“So where are you going to college?”
As a rather competitive student attending an extremely competitive “Asian” high school school (as we students happened to call it), I despised this question and the reaction it evoked from the curious classmate or friend when I answered. I hadn’t yet come to terms with the fact that I would be attending a community college after graduation so every mention of the dreaded word “college” was salt on an open wound.
Truth to be told, I was a lot more hesitant and apathetic toward the college application process than the vast majority of students at my school. My older sister, who had been admitted to several public and private schools, had also chosen to attend a CC due to my parents’ financial difficulties and I expected nothing much different. One by one, I submitted my applications with a shaking hand, distantly hoping somehow, just somehow, the outcome would prove to be much different than what was given to my sister.
Finally, March Madness came knocking at the door. I could sense the waves of tension dancing through the hallways, almost as if they were some sort of foreshadowing of a disastrous result. Seniors walked around campus like zombies, constantly refreshing the browser on their phones. Oh, how I envied them. I resented my friends who were able to submit a Statement of Intent to Register (SIR), given that they were offered admission to any school on their “it” list.
I gradually shut myself off to the countless celebrations and pity parties and zeroed in on my plans for the upcoming year. The harvest hadn’t gone so well for me — I was left with very few choices, none of which were open options. So I shrugged, got back up on my feet and registered myself at the local community college. I visited the campus, applied and was admitted into the Honors Program. I was pretty satisfied with where I was.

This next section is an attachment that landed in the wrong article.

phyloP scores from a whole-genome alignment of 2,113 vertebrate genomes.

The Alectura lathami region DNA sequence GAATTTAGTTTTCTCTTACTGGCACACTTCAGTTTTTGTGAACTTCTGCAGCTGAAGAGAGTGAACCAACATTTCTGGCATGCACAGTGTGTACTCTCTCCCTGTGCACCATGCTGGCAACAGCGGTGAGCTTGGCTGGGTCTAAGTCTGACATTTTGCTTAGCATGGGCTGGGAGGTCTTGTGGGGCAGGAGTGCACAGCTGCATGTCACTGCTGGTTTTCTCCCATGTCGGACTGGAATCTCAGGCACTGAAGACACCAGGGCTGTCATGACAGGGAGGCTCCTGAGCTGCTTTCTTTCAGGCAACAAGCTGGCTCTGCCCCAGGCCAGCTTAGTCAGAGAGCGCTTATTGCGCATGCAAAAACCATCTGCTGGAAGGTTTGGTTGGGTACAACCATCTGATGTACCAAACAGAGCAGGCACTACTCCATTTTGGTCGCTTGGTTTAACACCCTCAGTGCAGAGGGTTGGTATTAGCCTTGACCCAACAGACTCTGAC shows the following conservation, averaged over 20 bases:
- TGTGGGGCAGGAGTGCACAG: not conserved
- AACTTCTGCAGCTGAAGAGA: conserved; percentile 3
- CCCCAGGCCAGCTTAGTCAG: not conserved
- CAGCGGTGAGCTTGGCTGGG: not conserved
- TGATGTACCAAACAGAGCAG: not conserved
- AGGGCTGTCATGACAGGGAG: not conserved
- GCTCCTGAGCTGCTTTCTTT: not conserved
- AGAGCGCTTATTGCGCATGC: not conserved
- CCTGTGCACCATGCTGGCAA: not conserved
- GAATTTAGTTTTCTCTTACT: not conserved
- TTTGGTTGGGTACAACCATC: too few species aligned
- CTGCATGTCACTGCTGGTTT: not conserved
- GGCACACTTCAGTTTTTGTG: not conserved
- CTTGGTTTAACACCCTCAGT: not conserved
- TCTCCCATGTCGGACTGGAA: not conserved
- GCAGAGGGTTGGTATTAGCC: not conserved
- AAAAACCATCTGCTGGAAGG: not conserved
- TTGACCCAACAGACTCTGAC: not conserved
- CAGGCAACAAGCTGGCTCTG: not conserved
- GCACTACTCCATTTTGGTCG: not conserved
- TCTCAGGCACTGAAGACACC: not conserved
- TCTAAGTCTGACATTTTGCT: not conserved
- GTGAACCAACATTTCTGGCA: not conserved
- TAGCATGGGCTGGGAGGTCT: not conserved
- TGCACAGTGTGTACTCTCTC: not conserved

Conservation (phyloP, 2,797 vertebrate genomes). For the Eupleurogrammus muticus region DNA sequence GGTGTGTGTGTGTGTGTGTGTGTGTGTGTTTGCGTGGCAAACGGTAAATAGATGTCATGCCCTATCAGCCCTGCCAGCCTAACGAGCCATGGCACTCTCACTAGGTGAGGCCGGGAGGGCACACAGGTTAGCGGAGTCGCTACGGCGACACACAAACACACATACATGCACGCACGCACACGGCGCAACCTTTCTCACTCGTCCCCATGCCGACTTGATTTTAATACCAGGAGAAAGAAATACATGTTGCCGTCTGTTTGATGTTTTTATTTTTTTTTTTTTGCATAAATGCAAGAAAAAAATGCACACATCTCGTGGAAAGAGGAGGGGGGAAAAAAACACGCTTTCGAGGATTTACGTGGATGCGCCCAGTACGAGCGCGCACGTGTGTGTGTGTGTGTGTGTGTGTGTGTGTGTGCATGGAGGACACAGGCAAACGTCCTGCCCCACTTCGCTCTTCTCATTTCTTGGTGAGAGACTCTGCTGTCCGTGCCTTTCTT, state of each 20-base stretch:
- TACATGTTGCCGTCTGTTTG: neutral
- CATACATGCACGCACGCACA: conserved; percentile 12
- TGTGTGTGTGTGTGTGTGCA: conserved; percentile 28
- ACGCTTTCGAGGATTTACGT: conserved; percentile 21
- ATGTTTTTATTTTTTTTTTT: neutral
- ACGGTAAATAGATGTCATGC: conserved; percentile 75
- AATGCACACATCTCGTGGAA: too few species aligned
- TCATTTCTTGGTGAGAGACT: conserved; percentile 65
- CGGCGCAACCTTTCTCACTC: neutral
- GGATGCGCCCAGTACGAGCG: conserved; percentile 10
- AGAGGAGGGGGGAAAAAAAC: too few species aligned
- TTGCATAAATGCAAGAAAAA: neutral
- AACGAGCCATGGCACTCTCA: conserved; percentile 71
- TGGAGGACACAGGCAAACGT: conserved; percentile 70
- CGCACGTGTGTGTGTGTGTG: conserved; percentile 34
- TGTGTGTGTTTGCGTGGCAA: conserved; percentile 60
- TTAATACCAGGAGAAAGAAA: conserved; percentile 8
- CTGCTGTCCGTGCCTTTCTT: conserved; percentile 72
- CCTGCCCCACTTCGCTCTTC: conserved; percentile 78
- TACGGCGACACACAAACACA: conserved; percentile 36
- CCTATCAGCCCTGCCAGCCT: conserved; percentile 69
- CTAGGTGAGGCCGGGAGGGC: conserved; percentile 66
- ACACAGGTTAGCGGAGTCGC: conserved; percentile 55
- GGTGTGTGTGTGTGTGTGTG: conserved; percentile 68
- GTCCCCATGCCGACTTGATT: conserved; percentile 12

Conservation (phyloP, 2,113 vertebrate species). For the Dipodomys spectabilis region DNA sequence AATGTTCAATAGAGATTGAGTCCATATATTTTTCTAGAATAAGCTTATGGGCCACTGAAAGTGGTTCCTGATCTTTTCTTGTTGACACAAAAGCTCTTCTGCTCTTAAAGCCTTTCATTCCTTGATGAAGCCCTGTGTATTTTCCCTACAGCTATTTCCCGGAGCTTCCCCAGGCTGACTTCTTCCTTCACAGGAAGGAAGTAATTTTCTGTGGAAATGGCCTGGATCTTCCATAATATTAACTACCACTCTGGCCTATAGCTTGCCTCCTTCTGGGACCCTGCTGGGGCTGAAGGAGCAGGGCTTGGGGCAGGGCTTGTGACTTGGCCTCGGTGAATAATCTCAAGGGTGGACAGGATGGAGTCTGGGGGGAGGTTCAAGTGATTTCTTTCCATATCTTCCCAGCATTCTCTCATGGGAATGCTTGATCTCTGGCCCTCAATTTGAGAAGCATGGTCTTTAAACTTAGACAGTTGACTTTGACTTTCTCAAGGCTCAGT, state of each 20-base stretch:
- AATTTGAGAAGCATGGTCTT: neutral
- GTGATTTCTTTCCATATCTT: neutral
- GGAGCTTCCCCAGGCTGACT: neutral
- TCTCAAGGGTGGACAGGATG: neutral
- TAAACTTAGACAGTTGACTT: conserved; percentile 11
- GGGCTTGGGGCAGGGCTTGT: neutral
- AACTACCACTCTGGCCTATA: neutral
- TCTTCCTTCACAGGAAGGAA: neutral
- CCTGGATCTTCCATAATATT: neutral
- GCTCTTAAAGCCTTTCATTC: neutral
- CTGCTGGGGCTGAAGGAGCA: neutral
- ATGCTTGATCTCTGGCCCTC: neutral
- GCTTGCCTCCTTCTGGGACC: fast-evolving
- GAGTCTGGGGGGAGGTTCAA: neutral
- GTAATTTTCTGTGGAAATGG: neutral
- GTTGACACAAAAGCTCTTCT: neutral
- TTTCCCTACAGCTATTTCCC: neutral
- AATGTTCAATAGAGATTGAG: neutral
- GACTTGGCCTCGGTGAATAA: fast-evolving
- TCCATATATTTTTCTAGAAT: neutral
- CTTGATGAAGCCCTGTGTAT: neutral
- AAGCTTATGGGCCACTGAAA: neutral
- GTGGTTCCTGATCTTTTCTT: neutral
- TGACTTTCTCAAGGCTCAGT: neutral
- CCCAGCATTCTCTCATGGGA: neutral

And so there I was, a prospective community college student amongst the sea of high-achieving kids. Soon, the excitement of acceptances and commitments died down and the word “college” was slowly erased from my thoughts. Until decisions for my waitlists flew into my inbox.
I opened the emails expecting very little. But lo and behold, the first message, which started with a glaring “Congratulations!” was from a reach school I had set my hopes on earlier in my college search. I could hardly contain my excitement as I skimmed through the letter and my financial award. I was college bound!
But serious contemplating in bed that night shed light on the sticky situation I was in. Although getting into the reach school was almost a dream come true, especially because it was pretty close to home, community college was a much smarter option seen from all angles. It would save my parents thousands and thousands of dollars and the stress of driving me back and forth to school every day. It would allow me an easier transfer route to the institution I truly wanted to attend.
Besides, I thought, the school I was taken off the waitlist for was not even known for my major. Why attend a school in which the area of study I am interested isn’t strong? It sounds silly, I know, but for some reason or another I wanted to be at a university that boasts its journalism program. The very next morning, I reluctantly declined the offer.
The next few weeks were especially difficult for me, as most of my friends and classmates were bound for acclaimed public and private universities all over the country. For the sake of my sanity, I immersed myself in my college community. I dealt with the hassles of housekeeping and signed up for a few summer classes. Although my college community was a huge culture shock for me, considering that I was now part of a vast minority, unlike in high school, I have come to love and appreciate the college I’ll be attending this fall. I don’t think I’ll ever get used to the feeling of being the only Asian in Honors English, but hey, it’s the start of something new.
Lead Image Credit: Wikimedia